Canada court says suicide laws unconstitutional

by JEREMY HAINSWORTH

(AP) — A British Columbia Supreme Court judge ruled Thursday that Canadian laws banning doctor-assisted suicide are unconstitutional.

B.C. Supreme Court Justice Lynn Smith declared the laws invalid, but also suspended her ruling for one year to give Canada's federal Parliament time to draft legislation with her ruling in mind.

Canada's federal government is expected to appeal the decision. The case will likely go to the Canadian Supreme Court.

Smith also allowed the ailing Gloria Taylor, 64, to seek a physician-assisted suicide during the one-year period if she wants. Taylor was diagnosed in 2009 with

Lou Gehrig's disease, also known as amyotrophic lateral sclerosis or ALS, which is rapidly progressive and invariably fatal.

Smith said the provisions in Canada's constitution infringe on Taylor's rights to life, liberty and security of persons.

She said the laws are discriminatory for those who are grievously ill or physically disabled who want to have some control over their circumstances at the end of their lives.

Countries are increasingly wrestling with the issue of as their populations age.

It has been illegal in Canada to counsel, aid or abet a suicide, an offence carrying a maximum prison sentence of 14 years.

Grace Pastine of the British Civil Liberties Association called it a major victory for individual rights at the end of life.

"The court has recognized that Canadians who are seriously and incurably ill have the right to request a physician to assist them in a dignified and human manner," she said.

Pastine said Taylor released a statement in which she said she was deeply grateful knowing that she'll have a choice at the end of her life and that it allows her to approach her death with dignity.

Dr. Will Johnson, Chair of the Euthanasia Prevention Coalition, called it a "radical" decision but noted Parliament will have a say.

"We're disappointed but not surprised at the radical nature of this decision today which essentially legalizes assisted suicide and euthanasia in Canada," Johnson said.

"We think this judgment decided to minimize and to disregard a lot of the evidence of harm in other jurisdictions where assisted suicide and euthanizes has been practiced."

It has been nearly 20 years since another person with Lou Gehrig's disease, Sue Rodriguez, gripped Canada with her court battle for the right to assisted suicide. She lost her appeal but took her own life with the help of an anonymous doctor in 1994, at the age of 44.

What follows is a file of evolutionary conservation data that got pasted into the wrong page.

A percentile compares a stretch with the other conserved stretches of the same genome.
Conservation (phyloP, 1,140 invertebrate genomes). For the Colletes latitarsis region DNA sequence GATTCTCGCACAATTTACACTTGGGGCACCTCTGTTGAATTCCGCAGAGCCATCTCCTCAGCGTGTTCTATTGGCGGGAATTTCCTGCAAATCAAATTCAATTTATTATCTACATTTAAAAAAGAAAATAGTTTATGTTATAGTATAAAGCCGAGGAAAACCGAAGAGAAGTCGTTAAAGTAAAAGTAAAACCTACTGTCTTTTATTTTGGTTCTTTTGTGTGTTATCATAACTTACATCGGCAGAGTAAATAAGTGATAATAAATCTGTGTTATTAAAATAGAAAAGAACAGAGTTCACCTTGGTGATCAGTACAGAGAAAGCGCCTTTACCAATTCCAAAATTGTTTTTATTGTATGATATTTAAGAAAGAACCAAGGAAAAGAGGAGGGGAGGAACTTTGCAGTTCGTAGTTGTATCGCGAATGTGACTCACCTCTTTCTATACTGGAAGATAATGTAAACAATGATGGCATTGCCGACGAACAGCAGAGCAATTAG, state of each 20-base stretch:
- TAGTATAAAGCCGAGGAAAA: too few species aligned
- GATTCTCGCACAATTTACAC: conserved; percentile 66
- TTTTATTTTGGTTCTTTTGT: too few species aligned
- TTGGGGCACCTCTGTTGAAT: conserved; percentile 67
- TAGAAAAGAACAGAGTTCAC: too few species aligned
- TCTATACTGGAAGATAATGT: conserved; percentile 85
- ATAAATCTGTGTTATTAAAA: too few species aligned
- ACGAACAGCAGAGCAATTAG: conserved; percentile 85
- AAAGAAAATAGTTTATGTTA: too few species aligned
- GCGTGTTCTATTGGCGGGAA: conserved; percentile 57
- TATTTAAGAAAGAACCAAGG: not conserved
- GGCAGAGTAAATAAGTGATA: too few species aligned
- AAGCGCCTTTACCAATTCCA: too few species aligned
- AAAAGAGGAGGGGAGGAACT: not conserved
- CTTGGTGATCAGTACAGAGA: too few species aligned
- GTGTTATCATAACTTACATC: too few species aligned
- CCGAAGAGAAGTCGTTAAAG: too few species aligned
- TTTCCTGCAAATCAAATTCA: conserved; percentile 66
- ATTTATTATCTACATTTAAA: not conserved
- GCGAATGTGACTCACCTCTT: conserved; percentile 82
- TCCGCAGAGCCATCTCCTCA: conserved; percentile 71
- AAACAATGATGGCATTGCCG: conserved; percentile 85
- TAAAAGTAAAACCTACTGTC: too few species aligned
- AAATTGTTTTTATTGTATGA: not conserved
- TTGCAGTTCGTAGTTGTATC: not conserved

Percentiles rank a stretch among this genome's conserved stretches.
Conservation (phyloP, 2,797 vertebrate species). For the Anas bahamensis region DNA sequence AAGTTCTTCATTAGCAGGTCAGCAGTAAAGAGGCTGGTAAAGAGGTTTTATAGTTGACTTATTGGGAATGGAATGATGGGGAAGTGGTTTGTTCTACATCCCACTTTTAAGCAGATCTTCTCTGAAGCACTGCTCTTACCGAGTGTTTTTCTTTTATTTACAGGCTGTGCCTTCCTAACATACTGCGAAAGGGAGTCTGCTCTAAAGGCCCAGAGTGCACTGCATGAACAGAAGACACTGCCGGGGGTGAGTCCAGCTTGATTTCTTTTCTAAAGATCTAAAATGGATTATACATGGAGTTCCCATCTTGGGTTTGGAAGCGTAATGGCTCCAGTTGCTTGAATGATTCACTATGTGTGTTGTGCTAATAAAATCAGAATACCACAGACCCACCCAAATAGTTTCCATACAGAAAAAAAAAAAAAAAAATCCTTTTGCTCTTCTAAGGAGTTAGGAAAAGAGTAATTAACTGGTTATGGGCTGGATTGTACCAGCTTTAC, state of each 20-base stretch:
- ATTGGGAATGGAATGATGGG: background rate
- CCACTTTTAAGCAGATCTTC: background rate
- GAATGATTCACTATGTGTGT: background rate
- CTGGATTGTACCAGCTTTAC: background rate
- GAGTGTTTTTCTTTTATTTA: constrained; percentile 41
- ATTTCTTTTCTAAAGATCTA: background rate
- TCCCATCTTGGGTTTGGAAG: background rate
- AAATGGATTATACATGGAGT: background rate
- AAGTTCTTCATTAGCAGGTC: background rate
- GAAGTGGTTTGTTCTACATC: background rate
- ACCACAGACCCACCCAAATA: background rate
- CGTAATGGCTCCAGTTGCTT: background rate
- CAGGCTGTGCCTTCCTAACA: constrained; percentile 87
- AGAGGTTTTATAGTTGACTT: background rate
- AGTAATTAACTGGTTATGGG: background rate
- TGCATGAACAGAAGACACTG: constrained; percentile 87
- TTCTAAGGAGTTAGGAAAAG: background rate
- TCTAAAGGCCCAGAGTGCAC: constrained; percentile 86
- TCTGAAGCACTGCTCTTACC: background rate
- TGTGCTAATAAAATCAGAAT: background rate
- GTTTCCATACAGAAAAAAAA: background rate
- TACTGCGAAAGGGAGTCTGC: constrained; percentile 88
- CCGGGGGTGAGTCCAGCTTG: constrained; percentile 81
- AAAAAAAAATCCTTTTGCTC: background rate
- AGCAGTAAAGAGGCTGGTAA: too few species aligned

In the latest case, Taylor's lead lawyer, civil liberties defender Joe Arvay, argued to the court that assisted suicides were taking place despite the ban, a practice he likened to the illegal "back-alley abortions" of the past.

As she began her court fight in December 2011, Taylor was confined to a wheelchair in constant pain with hands that barely work.

Taylor said she has challenges with everyday living, unable to alone perform basic household tasks and personal care such as bathing.

Opponents argue that allowing assisted deaths could lead to abuses of the elderly and infirm. Johnston of the Euthanasia Prevention Coalition of Canada fears people could be pushed toward death when their lives are no longer convenient for others. Only last year Parliament voted 228-59 against changing the law to allow doctors to help people die "once the person has expressed his or her free and informed consent to die."

Supporters draw support from the Royal Society of Canada, the country's senior scholarly body. Its panel of professors and specialists in medical ethics and health law said in a report issued Nov. 15 that assisted death in Canada should be regulated and monitored rather than criminalized.

It said assisted suicide or voluntary euthanasia is legal in the Netherlands, Belgium, Luxembourg, Switzerland, and the U.S. states of Oregon, Washington and Montana, while in England and Wales the policy does not stipulate that every case must be prosecuted.

_____

Associated Press Writer Rob Gillies in Toronto contributed to this report.

5 /5 (1 vote)
add to favorites email to friend print save as pdf

Related Stories

Assisted suicide _ Canada revisits an old debate

Dec 05, 2011

(AP) -- Confined to a wheelchair, in constant pain and unable to bathe without help, a 63-year-old grandmother has forced the issue of assisted suicide into Canadian courts for the third time in two decades.

Montana 3rd state to allow doctor-assisted suicide

Jan 01, 2010

(AP) -- The Montana Supreme Court said Thursday that nothing in state law prevents patients from seeking physician-assisted suicide, making Montana the third state that will allow the procedure.

British court: Right-to-die case can proceed

Mar 12, 2012

(AP) -- In a case that challenges Britain's definition of murder, a severely disabled man who says his life has no "privacy or dignity" will be granted a hearing on his request that a doctor be allowed to ...

Recommended for you

Cold cash just keeps washing in from ALS challenge

Aug 28, 2014

In the couple of hours it took an official from the ALS Association to return a reporter's call for comment, the group's ubiquitous "ice bucket challenge" had brought in a few million more dollars.

Medtronic spends $350M on another European deal

Aug 27, 2014

U.S. medical device maker Medtronic is building stronger ties to Europe, a couple months after announcing a $42.9 billion acquisition that involves moving its main executive offices across the Atlantic, where it can get a ...

Mind over matter for people with disabilities

Aug 26, 2014

People with serious physical disabilities are unable to do the everyday things that most of us take for granted despite having the will – and the brainpower – to do so. This is changing thanks to European ...

User comments